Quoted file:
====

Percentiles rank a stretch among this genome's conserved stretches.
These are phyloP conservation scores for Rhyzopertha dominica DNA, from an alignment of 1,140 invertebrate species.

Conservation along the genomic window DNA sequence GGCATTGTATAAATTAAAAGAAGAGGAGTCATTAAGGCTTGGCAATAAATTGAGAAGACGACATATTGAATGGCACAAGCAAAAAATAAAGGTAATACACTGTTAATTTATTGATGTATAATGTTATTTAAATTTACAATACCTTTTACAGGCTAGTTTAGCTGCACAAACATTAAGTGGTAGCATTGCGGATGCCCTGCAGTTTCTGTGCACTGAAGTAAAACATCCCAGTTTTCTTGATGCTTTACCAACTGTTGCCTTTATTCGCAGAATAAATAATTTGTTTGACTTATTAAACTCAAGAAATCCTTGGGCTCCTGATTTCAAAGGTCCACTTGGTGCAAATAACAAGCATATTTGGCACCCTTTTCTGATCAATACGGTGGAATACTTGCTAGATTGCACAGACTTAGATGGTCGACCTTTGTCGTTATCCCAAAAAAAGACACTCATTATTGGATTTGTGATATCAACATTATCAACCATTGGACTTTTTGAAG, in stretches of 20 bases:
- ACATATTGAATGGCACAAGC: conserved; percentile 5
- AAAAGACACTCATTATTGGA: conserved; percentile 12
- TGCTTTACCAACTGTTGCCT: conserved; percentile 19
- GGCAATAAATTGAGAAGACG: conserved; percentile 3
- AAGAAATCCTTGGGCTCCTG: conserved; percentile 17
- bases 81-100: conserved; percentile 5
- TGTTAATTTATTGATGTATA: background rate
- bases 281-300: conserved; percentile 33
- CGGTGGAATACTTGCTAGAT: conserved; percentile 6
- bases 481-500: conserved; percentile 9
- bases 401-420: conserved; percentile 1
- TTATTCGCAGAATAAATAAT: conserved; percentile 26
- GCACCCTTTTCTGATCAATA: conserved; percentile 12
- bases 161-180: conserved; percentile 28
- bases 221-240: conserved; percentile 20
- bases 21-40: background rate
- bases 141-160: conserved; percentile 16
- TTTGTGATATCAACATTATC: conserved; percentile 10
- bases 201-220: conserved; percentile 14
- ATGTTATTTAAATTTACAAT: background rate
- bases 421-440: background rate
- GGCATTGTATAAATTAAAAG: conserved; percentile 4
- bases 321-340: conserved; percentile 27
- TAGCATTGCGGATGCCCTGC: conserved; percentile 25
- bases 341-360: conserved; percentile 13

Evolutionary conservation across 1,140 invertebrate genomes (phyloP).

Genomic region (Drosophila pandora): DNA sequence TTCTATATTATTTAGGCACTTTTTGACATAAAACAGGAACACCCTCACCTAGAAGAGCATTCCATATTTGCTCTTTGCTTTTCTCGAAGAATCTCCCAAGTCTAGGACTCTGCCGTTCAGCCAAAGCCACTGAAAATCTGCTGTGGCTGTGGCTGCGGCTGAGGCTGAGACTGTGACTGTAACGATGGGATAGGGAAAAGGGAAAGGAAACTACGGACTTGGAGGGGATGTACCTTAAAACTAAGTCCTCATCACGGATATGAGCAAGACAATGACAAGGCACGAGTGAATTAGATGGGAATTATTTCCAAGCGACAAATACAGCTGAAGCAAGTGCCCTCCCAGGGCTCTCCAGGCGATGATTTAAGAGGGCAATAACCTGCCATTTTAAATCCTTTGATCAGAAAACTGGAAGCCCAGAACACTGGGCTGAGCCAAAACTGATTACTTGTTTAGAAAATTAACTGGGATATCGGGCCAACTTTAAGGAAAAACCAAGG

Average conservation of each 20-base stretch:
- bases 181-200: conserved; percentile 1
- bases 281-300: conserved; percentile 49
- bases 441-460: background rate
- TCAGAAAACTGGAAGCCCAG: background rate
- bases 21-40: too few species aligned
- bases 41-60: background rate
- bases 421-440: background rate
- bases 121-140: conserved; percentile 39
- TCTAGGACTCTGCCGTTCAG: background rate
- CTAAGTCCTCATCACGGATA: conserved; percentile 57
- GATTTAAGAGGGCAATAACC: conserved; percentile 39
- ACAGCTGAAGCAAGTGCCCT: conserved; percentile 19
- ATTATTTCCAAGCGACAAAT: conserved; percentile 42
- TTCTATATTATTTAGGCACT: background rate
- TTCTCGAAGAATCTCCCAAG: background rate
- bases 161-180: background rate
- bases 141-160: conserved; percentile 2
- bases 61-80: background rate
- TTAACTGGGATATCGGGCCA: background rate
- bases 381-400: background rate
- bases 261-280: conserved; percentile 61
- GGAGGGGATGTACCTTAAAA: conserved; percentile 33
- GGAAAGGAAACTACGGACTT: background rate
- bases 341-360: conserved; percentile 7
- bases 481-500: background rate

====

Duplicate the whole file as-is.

Percentiles rank a stretch among this genome's conserved stretches.
These are phyloP conservation scores for Rhyzopertha dominica DNA, from an alignment of 1,140 invertebrate species.

Conservation along the genomic window DNA sequence GGCATTGTATAAATTAAAAGAAGAGGAGTCATTAAGGCTTGGCAATAAATTGAGAAGACGACATATTGAATGGCACAAGCAAAAAATAAAGGTAATACACTGTTAATTTATTGATGTATAATGTTATTTAAATTTACAATACCTTTTACAGGCTAGTTTAGCTGCACAAACATTAAGTGGTAGCATTGCGGATGCCCTGCAGTTTCTGTGCACTGAAGTAAAACATCCCAGTTTTCTTGATGCTTTACCAACTGTTGCCTTTATTCGCAGAATAAATAATTTGTTTGACTTATTAAACTCAAGAAATCCTTGGGCTCCTGATTTCAAAGGTCCACTTGGTGCAAATAACAAGCATATTTGGCACCCTTTTCTGATCAATACGGTGGAATACTTGCTAGATTGCACAGACTTAGATGGTCGACCTTTGTCGTTATCCCAAAAAAAGACACTCATTATTGGATTTGTGATATCAACATTATCAACCATTGGACTTTTTGAAG, in stretches of 20 bases:
- ACATATTGAATGGCACAAGC: conserved; percentile 5
- AAAAGACACTCATTATTGGA: conserved; percentile 12
- TGCTTTACCAACTGTTGCCT: conserved; percentile 19
- GGCAATAAATTGAGAAGACG: conserved; percentile 3
- AAGAAATCCTTGGGCTCCTG: conserved; percentile 17
- bases 81-100: conserved; percentile 5
- TGTTAATTTATTGATGTATA: background rate
- bases 281-300: conserved; percentile 33
- CGGTGGAATACTTGCTAGAT: conserved; percentile 6
- bases 481-500: conserved; percentile 9
- bases 401-420: conserved; percentile 1
- TTATTCGCAGAATAAATAAT: conserved; percentile 26
- GCACCCTTTTCTGATCAATA: conserved; percentile 12
- bases 161-180: conserved; percentile 28
- bases 221-240: conserved; percentile 20
- bases 21-40: background rate
- bases 141-160: conserved; percentile 16
- TTTGTGATATCAACATTATC: conserved; percentile 10
- bases 201-220: conserved; percentile 14
- ATGTTATTTAAATTTACAAT: background rate
- bases 421-440: background rate
- GGCATTGTATAAATTAAAAG: conserved; percentile 4
- bases 321-340: conserved; percentile 27
- TAGCATTGCGGATGCCCTGC: conserved; percentile 25
- bases 341-360: conserved; percentile 13

Evolutionary conservation across 1,140 invertebrate genomes (phyloP).

Genomic region (Drosophila pandora): DNA sequence TTCTATATTATTTAGGCACTTTTTGACATAAAACAGGAACACCCTCACCTAGAAGAGCATTCCATATTTGCTCTTTGCTTTTCTCGAAGAATCTCCCAAGTCTAGGACTCTGCCGTTCAGCCAAAGCCACTGAAAATCTGCTGTGGCTGTGGCTGCGGCTGAGGCTGAGACTGTGACTGTAACGATGGGATAGGGAAAAGGGAAAGGAAACTACGGACTTGGAGGGGATGTACCTTAAAACTAAGTCCTCATCACGGATATGAGCAAGACAATGACAAGGCACGAGTGAATTAGATGGGAATTATTTCCAAGCGACAAATACAGCTGAAGCAAGTGCCCTCCCAGGGCTCTCCAGGCGATGATTTAAGAGGGCAATAACCTGCCATTTTAAATCCTTTGATCAGAAAACTGGAAGCCCAGAACACTGGGCTGAGCCAAAACTGATTACTTGTTTAGAAAATTAACTGGGATATCGGGCCAACTTTAAGGAAAAACCAAGG

Average conservation of each 20-base stretch:
- bases 181-200: conserved; percentile 1
- bases 281-300: conserved; percentile 49
- bases 441-460: background rate
- TCAGAAAACTGGAAGCCCAG: background rate
- bases 21-40: too few species aligned
- bases 41-60: background rate
- bases 421-440: background rate
- bases 121-140: conserved; percentile 39
- TCTAGGACTCTGCCGTTCAG: background rate
- CTAAGTCCTCATCACGGATA: conserved; percentile 57
- GATTTAAGAGGGCAATAACC: conserved; percentile 39
- ACAGCTGAAGCAAGTGCCCT: conserved; percentile 19
- ATTATTTCCAAGCGACAAAT: conserved; percentile 42
- TTCTATATTATTTAGGCACT: background rate
- TTCTCGAAGAATCTCCCAAG: background rate
- bases 161-180: background rate
- bases 141-160: conserved; percentile 2
- bases 61-80: background rate
- TTAACTGGGATATCGGGCCA: background rate
- bases 381-400: background rate
- bases 261-280: conserved; percentile 61
- GGAGGGGATGTACCTTAAAA: conserved; percentile 33
- GGAAAGGAAACTACGGACTT: background rate
- bases 341-360: conserved; percentile 7
- bases 481-500: background rate